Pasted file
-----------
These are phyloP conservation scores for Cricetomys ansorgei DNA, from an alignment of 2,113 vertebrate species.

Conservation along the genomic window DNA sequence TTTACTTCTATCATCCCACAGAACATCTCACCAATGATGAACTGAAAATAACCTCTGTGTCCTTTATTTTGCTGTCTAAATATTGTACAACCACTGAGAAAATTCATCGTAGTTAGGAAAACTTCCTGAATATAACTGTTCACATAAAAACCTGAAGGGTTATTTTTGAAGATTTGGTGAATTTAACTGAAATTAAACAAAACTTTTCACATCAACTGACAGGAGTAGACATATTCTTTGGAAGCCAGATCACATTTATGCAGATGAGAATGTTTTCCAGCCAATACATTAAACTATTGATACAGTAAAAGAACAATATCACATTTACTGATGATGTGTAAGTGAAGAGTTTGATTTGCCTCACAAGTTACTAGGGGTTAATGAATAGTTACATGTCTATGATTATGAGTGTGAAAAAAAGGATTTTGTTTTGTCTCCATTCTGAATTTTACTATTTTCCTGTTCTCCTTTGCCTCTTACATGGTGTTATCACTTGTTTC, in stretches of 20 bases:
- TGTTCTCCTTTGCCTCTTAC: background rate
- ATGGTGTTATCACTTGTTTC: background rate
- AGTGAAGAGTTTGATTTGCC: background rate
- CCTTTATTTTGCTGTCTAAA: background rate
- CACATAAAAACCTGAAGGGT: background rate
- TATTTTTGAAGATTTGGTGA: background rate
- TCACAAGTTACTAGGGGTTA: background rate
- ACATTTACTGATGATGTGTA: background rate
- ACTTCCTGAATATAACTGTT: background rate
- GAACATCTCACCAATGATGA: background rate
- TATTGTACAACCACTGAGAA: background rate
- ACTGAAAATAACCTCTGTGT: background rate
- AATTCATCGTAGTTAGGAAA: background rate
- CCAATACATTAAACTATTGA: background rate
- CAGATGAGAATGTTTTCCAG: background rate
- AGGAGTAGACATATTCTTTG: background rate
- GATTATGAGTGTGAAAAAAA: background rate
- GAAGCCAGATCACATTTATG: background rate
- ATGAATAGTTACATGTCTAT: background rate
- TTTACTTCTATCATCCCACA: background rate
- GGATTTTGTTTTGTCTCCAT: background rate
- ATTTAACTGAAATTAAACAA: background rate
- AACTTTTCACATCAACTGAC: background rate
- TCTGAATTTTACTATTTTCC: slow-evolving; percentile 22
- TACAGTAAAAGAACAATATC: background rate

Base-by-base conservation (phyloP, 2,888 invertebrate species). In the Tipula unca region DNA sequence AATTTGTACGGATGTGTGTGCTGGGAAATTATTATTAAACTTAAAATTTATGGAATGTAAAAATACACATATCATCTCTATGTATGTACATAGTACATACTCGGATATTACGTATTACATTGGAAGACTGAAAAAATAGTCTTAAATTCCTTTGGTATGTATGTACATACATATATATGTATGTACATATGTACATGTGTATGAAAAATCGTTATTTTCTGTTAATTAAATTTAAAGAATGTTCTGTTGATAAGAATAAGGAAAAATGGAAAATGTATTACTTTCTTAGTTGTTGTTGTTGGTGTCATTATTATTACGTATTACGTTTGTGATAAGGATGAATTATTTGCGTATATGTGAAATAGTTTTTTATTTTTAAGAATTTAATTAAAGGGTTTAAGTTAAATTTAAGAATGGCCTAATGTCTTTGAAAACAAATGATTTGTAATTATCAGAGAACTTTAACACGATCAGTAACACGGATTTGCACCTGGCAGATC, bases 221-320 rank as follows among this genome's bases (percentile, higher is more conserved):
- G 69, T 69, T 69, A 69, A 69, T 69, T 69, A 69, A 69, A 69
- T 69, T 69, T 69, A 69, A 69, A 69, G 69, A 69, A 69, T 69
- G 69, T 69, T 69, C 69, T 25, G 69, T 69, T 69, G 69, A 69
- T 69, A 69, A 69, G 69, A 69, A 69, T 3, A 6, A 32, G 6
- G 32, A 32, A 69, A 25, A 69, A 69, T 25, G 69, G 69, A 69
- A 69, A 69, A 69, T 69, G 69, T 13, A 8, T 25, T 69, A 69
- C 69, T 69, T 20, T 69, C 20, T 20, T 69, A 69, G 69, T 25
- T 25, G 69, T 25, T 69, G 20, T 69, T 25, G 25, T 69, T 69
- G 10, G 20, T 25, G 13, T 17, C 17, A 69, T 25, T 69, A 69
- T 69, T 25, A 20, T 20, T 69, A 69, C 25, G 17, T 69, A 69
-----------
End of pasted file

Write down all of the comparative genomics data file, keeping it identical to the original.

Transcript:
These are phyloP conservation scores for Cricetomys ansorgei DNA, from an alignment of 2,113 vertebrate species.

Conservation along the genomic window DNA sequence TTTACTTCTATCATCCCACAGAACATCTCACCAATGATGAACTGAAAATAACCTCTGTGTCCTTTATTTTGCTGTCTAAATATTGTACAACCACTGAGAAAATTCATCGTAGTTAGGAAAACTTCCTGAATATAACTGTTCACATAAAAACCTGAAGGGTTATTTTTGAAGATTTGGTGAATTTAACTGAAATTAAACAAAACTTTTCACATCAACTGACAGGAGTAGACATATTCTTTGGAAGCCAGATCACATTTATGCAGATGAGAATGTTTTCCAGCCAATACATTAAACTATTGATACAGTAAAAGAACAATATCACATTTACTGATGATGTGTAAGTGAAGAGTTTGATTTGCCTCACAAGTTACTAGGGGTTAATGAATAGTTACATGTCTATGATTATGAGTGTGAAAAAAAGGATTTTGTTTTGTCTCCATTCTGAATTTTACTATTTTCCTGTTCTCCTTTGCCTCTTACATGGTGTTATCACTTGTTTC, in stretches of 20 bases:
- TGTTCTCCTTTGCCTCTTAC: background rate
- ATGGTGTTATCACTTGTTTC: background rate
- AGTGAAGAGTTTGATTTGCC: background rate
- CCTTTATTTTGCTGTCTAAA: background rate
- CACATAAAAACCTGAAGGGT: background rate
- TATTTTTGAAGATTTGGTGA: background rate
- TCACAAGTTACTAGGGGTTA: background rate
- ACATTTACTGATGATGTGTA: background rate
- ACTTCCTGAATATAACTGTT: background rate
- GAACATCTCACCAATGATGA: background rate
- TATTGTACAACCACTGAGAA: background rate
- ACTGAAAATAACCTCTGTGT: background rate
- AATTCATCGTAGTTAGGAAA: background rate
- CCAATACATTAAACTATTGA: background rate
- CAGATGAGAATGTTTTCCAG: background rate
- AGGAGTAGACATATTCTTTG: background rate
- GATTATGAGTGTGAAAAAAA: background rate
- GAAGCCAGATCACATTTATG: background rate
- ATGAATAGTTACATGTCTAT: background rate
- TTTACTTCTATCATCCCACA: background rate
- GGATTTTGTTTTGTCTCCAT: background rate
- ATTTAACTGAAATTAAACAA: background rate
- AACTTTTCACATCAACTGAC: background rate
- TCTGAATTTTACTATTTTCC: slow-evolving; percentile 22
- TACAGTAAAAGAACAATATC: background rate

Base-by-base conservation (phyloP, 2,888 invertebrate species). In the Tipula unca region DNA sequence AATTTGTACGGATGTGTGTGCTGGGAAATTATTATTAAACTTAAAATTTATGGAATGTAAAAATACACATATCATCTCTATGTATGTACATAGTACATACTCGGATATTACGTATTACATTGGAAGACTGAAAAAATAGTCTTAAATTCCTTTGGTATGTATGTACATACATATATATGTATGTACATATGTACATGTGTATGAAAAATCGTTATTTTCTGTTAATTAAATTTAAAGAATGTTCTGTTGATAAGAATAAGGAAAAATGGAAAATGTATTACTTTCTTAGTTGTTGTTGTTGGTGTCATTATTATTACGTATTACGTTTGTGATAAGGATGAATTATTTGCGTATATGTGAAATAGTTTTTTATTTTTAAGAATTTAATTAAAGGGTTTAAGTTAAATTTAAGAATGGCCTAATGTCTTTGAAAACAAATGATTTGTAATTATCAGAGAACTTTAACACGATCAGTAACACGGATTTGCACCTGGCAGATC, bases 221-320 rank as follows among this genome's bases (percentile, higher is more conserved):
- G 69, T 69, T 69, A 69, A 69, T 69, T 69, A 69, A 69, A 69
- T 69, T 69, T 69, A 69, A 69, A 69, G 69, A 69, A 69, T 69
- G 69, T 69, T 69, C 69, T 25, G 69, T 69, T 69, G 69, A 69
- T 69, A 69, A 69, G 69, A 69, A 69, T 3, A 6, A 32, G 6
- G 32, A 32, A 69, A 25, A 69, A 69, T 25, G 69, G 69, A 69
- A 69, A 69, A 69, T 69, G 69, T 13, A 8, T 25, T 69, A 69
- C 69, T 69, T 20, T 69, C 20, T 20, T 69, A 69, G 69, T 25
- T 25, G 69, T 25, T 69, G 20, T 69, T 25, G 25, T 69, T 69
- G 10, G 20, T 25, G 13, T 17, C 17, A 69, T 25, T 69, A 69
- T 69, T 25, A 20, T 20, T 69, A 69, C 25, G 17, T 69, A 69